Prospects For Turkish - U.S. Ties Not The Best


HURRIYET DAILY NEWS - It is hardly a secret that Turkish-US relations are going through one of their most turbulent periods in recent history. Indications are that things may get worse before they get better. At least this is the feeling I got from talking to US diplomats, researchers and journalists over the past three days in Bodrum.

The occasion of our discussions was a brainstorming roundtable session organized by the Turkish Center for Economics and Political Studies (EDAM) and the Center for European Reform. Because of the Chatham House rules in force, I cannot quote any of the participants or go into the details of our discussions.

It is nevertheless possible to reflect some of the ideas and opinions floated on the sidelines of the roundtable and in private discussions. From these, it is clear that there are three elemental issues that have to be resolved somehow if ties between Ankara and Washington are to be normalized again: Turkish-Israeli relations, the question of Iran, and Turkish-Armenian ties.

If we look at Turkish-Israeli relations first, these have become a kind of litmus test for Turkish-US relations as well. As long as the dispute between Turkey and Israel remains unresolved, it is clear that Washington will veer towards Israel on issues like the investigation into the Mavi Marmara incident, which in turn will feed the already widespread anti-Americanism among Turks.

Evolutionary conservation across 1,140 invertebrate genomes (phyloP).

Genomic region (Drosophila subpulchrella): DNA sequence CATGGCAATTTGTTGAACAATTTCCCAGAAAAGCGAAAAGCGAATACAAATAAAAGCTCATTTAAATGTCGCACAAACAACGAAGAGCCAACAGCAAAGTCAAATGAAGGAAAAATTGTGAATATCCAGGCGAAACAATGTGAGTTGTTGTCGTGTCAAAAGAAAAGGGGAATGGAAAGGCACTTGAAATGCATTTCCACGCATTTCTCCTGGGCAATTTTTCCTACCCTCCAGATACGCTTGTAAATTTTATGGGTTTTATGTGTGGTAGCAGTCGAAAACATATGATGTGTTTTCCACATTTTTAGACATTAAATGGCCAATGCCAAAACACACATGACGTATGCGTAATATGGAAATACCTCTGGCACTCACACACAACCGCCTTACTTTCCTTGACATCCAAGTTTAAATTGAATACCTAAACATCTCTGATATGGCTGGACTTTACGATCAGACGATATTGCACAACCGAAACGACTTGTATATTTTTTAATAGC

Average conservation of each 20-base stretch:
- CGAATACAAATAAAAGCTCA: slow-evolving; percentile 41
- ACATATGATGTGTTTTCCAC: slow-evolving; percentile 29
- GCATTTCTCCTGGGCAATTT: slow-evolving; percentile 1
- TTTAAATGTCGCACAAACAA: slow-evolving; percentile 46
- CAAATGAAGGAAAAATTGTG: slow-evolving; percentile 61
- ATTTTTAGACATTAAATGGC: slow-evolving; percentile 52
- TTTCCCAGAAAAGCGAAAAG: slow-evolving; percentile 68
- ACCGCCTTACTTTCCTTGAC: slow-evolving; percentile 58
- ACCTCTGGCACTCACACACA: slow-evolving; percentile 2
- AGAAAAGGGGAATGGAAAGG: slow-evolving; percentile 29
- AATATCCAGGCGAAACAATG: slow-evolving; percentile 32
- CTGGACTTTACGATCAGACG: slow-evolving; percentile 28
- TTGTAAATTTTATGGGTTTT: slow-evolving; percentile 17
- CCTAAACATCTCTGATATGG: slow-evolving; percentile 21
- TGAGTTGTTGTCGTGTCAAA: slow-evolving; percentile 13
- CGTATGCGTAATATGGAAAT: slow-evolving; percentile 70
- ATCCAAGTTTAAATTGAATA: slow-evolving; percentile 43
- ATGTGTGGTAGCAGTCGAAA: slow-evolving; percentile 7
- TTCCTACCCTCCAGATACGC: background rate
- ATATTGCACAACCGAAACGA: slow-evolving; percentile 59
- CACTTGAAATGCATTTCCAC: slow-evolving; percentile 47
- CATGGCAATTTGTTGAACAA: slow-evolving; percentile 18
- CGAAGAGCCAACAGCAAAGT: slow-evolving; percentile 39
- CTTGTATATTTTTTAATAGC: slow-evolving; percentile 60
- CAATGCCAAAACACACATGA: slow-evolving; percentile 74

This is a fact that the Recep Tayyip Erdogan government, which has shown serious populist tendencies to date, cannot afford to overlook, especially as we move closer to next year's general elections and the campaign atmosphere.

From Israel's perspective, on the other hand, there appears little hope that the Netanyahu government will provide an apology, let alone compensation, over the killing of nine Turkish activists on the Mavi Marmara by Israeli soldiers.

The short of it is that getting an apology and compensation from Israel has become a matter of honor and public credibility for Prime Minister Erdogan's government. The opposite side of the coin, on the other hand, is that not providing an apology, let alone compensation, has also become a matter of national honor for the Netanyahu government.

Because of this, no early rapprochement should be expected between Turkey and Israel, and this situation will of course continue to cast a shadow over Ankara's ties with Washington. Even if the Obama administration wants to normalize ties with Turkey despite this problem, it seems the US Congress, where the Jewish lobby is paramount, will ensure that this does not happen.

The question of Iran, on the other hand, continues to be a festering wound between Turkey and Washington, where the two governments don't see eye to eye at all. There seems little possibility, however, that Ankara will change tack on its growing ties with Tehran for the sake of improving relations with the US.

Doing so would represent a great loss of face for the ruling Justice and Development Party (AK Party), and that is a touchy possibility given the populist nature of the government.